"The most significant culprits for wine headaches currently are tannins, which cause a serotonin "rush" that hits the brain and causes a headache, and tyramines, found in all aged foods like wine (especially Chianti)"

          Why especially Chianti? Is it the sangiovese grape? If so, then are all sangiovese -based wines affected?

          1. re: Husky

            This is an area of some interest to me, Husky, and tonight I read some more research to answer your question.

            Actually, Chianti may have gotten a bad rap. In a 2000 study, the highest level of tyramines was found in red wines from the US. Tyramines form during malolactic fermentation, regular fermentation and during wine aging. Higher levels of tyramines seem to be related to volatile acidity, longer fermentation times and greater skin contact. More to come.

            1. re: maria lorraine

              Would you please give a referance for the 2000 study listing tyramine contents in red wine?

              1. re: greader3

                If you can hold on a few weeks, I hope to have my hands on a brand new report that lists the individual measurements of several biogenic amines (tyramine is one) in wines by varietal and country of origin. Please feel free to write me at the email listed on my profile if your need is more urgent, or if you have further questions.

                1. re: maria lorraine

                  Brand new to this place & format--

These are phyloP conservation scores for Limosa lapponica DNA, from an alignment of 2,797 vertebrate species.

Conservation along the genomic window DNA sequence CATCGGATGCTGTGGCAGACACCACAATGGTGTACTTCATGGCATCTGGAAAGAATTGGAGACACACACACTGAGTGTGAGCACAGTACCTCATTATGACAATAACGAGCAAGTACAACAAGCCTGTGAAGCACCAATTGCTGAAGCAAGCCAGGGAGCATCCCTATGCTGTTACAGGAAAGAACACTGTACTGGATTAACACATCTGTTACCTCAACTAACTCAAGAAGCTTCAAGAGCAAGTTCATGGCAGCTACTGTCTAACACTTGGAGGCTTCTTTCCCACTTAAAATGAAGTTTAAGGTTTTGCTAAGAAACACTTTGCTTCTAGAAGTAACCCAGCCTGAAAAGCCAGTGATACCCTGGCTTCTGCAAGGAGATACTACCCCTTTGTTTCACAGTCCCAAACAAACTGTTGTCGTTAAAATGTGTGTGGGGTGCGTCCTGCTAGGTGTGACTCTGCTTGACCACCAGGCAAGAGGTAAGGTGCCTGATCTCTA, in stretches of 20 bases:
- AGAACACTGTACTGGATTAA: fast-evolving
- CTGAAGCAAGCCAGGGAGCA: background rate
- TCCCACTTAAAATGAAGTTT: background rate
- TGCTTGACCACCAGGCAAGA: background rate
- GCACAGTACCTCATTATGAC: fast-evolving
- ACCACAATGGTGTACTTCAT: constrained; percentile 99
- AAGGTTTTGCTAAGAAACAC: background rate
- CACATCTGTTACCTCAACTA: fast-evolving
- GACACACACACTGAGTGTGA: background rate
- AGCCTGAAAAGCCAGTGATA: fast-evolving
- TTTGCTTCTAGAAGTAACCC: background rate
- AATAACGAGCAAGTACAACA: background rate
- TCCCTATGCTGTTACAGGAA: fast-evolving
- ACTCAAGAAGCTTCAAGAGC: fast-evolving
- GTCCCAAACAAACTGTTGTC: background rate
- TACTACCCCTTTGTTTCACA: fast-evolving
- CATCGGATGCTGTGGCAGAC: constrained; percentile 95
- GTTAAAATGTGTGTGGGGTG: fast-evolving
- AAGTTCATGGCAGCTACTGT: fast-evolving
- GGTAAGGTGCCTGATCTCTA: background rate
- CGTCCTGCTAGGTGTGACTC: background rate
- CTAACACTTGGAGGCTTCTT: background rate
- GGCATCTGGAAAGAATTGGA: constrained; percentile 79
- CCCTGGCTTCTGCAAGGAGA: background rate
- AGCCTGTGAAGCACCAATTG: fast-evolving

Have you in fact any further info on wine and headaches? I drink Cavit Pinot Grigio at home and usually get a headache in the morning after only 1 glass. Just tried Ruffiino PG with actually a much worse headache in AM.
                  My allergies are dust, mites and mold on the 30 yr. old scratch arm test, however, they caused post nasal type problems, beginning after childbirth. Also am gluten intolerant and hypoglycemic determined around '01. Any info will be appreciated. Thanks so much.

                  1. re: elizaladouce

                    With the two wines you've mentioned, my guess is your headaches are caused by cheap wines and fast fermentations. Lots of impurities/toxins in those that will give anybody a headache.

                    Read more here:

          2. re: maria lorraine

            As a practicing allergist/immunologist, I was reading the questions/responses provided here and I want to say that I agree with most of what maria lorraine states above. True alcohol allergy is a very rare entity and many argue its existence. You are correct that it is proteins to which we develop allergy. As allergists, we are very careful to distinguish true allergy (i.e. IgE mediated -- hives, angioedema, reactive airway issues) and food intolerances which is more of what is described by the OP. Food intolerances are often nebulous and unpredictable. The vast majority of people that have issues with food (this doesn't apply to children) have food intolerances that they wrongly ascribe as being food allergies. In the case of food intolerances, there is no accurate testing available but for true food allergy, there is testing (which is not any where near 100% sensitive).